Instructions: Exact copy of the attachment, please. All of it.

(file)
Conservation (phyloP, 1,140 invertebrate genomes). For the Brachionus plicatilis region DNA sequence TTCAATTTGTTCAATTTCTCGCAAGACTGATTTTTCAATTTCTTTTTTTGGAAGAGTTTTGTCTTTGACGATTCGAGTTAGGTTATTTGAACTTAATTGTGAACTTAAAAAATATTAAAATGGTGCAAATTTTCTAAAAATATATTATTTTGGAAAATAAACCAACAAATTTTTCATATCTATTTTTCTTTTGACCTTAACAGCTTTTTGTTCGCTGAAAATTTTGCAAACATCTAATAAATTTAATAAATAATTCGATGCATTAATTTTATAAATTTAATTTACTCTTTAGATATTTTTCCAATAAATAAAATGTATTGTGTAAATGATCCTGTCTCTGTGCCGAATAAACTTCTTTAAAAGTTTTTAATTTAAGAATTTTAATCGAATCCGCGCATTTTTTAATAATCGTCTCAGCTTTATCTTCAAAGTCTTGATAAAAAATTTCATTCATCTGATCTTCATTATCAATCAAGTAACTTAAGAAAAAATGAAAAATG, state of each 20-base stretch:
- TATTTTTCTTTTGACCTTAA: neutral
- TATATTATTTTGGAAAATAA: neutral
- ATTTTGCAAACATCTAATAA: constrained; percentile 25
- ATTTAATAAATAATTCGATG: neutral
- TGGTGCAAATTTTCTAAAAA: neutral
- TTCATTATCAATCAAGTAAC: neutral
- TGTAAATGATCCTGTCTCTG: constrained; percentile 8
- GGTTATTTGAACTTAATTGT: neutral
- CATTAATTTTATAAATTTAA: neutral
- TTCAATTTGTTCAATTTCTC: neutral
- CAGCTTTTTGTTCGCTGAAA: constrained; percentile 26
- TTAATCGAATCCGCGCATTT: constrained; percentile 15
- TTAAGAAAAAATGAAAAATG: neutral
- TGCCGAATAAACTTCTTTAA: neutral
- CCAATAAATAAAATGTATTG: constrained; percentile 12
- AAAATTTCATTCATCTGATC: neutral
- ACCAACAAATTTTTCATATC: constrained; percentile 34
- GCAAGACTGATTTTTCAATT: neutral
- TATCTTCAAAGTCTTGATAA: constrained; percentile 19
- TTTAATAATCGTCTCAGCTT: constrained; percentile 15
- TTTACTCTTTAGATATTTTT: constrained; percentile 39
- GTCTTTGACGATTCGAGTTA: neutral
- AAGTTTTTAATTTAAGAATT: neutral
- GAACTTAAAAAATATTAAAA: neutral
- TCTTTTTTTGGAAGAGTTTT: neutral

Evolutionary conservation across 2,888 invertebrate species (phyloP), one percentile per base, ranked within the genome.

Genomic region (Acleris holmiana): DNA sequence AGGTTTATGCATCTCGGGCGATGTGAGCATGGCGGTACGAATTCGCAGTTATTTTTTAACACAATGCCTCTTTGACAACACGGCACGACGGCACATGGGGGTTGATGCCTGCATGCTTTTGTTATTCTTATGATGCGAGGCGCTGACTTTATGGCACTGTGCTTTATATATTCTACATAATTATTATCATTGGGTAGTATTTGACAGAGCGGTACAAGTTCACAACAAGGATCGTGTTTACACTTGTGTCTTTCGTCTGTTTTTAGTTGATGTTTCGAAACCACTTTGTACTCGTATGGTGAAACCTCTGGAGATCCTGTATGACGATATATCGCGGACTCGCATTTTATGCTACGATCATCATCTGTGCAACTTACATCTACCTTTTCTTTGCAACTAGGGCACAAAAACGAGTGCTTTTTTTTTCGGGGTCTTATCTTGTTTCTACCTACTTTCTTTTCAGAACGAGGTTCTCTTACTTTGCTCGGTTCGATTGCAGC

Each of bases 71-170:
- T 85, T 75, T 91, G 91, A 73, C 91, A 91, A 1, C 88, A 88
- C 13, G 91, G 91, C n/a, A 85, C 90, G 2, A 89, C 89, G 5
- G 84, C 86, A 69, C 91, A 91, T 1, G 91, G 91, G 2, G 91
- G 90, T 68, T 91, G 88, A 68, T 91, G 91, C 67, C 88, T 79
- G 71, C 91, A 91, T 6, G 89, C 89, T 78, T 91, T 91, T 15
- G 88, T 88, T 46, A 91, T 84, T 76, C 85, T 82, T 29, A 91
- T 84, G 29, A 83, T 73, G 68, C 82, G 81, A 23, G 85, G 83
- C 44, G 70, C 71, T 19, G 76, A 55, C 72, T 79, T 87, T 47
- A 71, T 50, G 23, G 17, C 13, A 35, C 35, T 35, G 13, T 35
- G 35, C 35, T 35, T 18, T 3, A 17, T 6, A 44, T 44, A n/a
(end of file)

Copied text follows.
Conservation (phyloP, 1,140 invertebrate genomes). For the Brachionus plicatilis region DNA sequence TTCAATTTGTTCAATTTCTCGCAAGACTGATTTTTCAATTTCTTTTTTTGGAAGAGTTTTGTCTTTGACGATTCGAGTTAGGTTATTTGAACTTAATTGTGAACTTAAAAAATATTAAAATGGTGCAAATTTTCTAAAAATATATTATTTTGGAAAATAAACCAACAAATTTTTCATATCTATTTTTCTTTTGACCTTAACAGCTTTTTGTTCGCTGAAAATTTTGCAAACATCTAATAAATTTAATAAATAATTCGATGCATTAATTTTATAAATTTAATTTACTCTTTAGATATTTTTCCAATAAATAAAATGTATTGTGTAAATGATCCTGTCTCTGTGCCGAATAAACTTCTTTAAAAGTTTTTAATTTAAGAATTTTAATCGAATCCGCGCATTTTTTAATAATCGTCTCAGCTTTATCTTCAAAGTCTTGATAAAAAATTTCATTCATCTGATCTTCATTATCAATCAAGTAACTTAAGAAAAAATGAAAAATG, state of each 20-base stretch:
- TATTTTTCTTTTGACCTTAA: neutral
- TATATTATTTTGGAAAATAA: neutral
- ATTTTGCAAACATCTAATAA: constrained; percentile 25
- ATTTAATAAATAATTCGATG: neutral
- TGGTGCAAATTTTCTAAAAA: neutral
- TTCATTATCAATCAAGTAAC: neutral
- TGTAAATGATCCTGTCTCTG: constrained; percentile 8
- GGTTATTTGAACTTAATTGT: neutral
- CATTAATTTTATAAATTTAA: neutral
- TTCAATTTGTTCAATTTCTC: neutral
- CAGCTTTTTGTTCGCTGAAA: constrained; percentile 26
- TTAATCGAATCCGCGCATTT: constrained; percentile 15
- TTAAGAAAAAATGAAAAATG: neutral
- TGCCGAATAAACTTCTTTAA: neutral
- CCAATAAATAAAATGTATTG: constrained; percentile 12
- AAAATTTCATTCATCTGATC: neutral
- ACCAACAAATTTTTCATATC: constrained; percentile 34
- GCAAGACTGATTTTTCAATT: neutral
- TATCTTCAAAGTCTTGATAA: constrained; percentile 19
- TTTAATAATCGTCTCAGCTT: constrained; percentile 15
- TTTACTCTTTAGATATTTTT: constrained; percentile 39
- GTCTTTGACGATTCGAGTTA: neutral
- AAGTTTTTAATTTAAGAATT: neutral
- GAACTTAAAAAATATTAAAA: neutral
- TCTTTTTTTGGAAGAGTTTT: neutral

Evolutionary conservation across 2,888 invertebrate species (phyloP), one percentile per base, ranked within the genome.

Genomic region (Acleris holmiana): DNA sequence AGGTTTATGCATCTCGGGCGATGTGAGCATGGCGGTACGAATTCGCAGTTATTTTTTAACACAATGCCTCTTTGACAACACGGCACGACGGCACATGGGGGTTGATGCCTGCATGCTTTTGTTATTCTTATGATGCGAGGCGCTGACTTTATGGCACTGTGCTTTATATATTCTACATAATTATTATCATTGGGTAGTATTTGACAGAGCGGTACAAGTTCACAACAAGGATCGTGTTTACACTTGTGTCTTTCGTCTGTTTTTAGTTGATGTTTCGAAACCACTTTGTACTCGTATGGTGAAACCTCTGGAGATCCTGTATGACGATATATCGCGGACTCGCATTTTATGCTACGATCATCATCTGTGCAACTTACATCTACCTTTTCTTTGCAACTAGGGCACAAAAACGAGTGCTTTTTTTTTCGGGGTCTTATCTTGTTTCTACCTACTTTCTTTTCAGAACGAGGTTCTCTTACTTTGCTCGGTTCGATTGCAGC

Each of bases 71-170:
- T 85, T 75, T 91, G 91, A 73, C 91, A 91, A 1, C 88, A 88
- C 13, G 91, G 91, C n/a, A 85, C 90, G 2, A 89, C 89, G 5
- G 84, C 86, A 69, C 91, A 91, T 1, G 91, G 91, G 2, G 91
- G 90, T 68, T 91, G 88, A 68, T 91, G 91, C 67, C 88, T 79
- G 71, C 91, A 91, T 6, G 89, C 89, T 78, T 91, T 91, T 15
- G 88, T 88, T 46, A 91, T 84, T 76, C 85, T 82, T 29, A 91
- T 84, G 29, A 83, T 73, G 68, C 82, G 81, A 23, G 85, G 83
- C 44, G 70, C 71, T 19, G 76, A 55, C 72, T 79, T 87, T 47
- A 71, T 50, G 23, G 17, C 13, A 35, C 35, T 35, G 13, T 35
- G 35, C 35, T 35, T 18, T 3, A 17, T 6, A 44, T 44, A n/a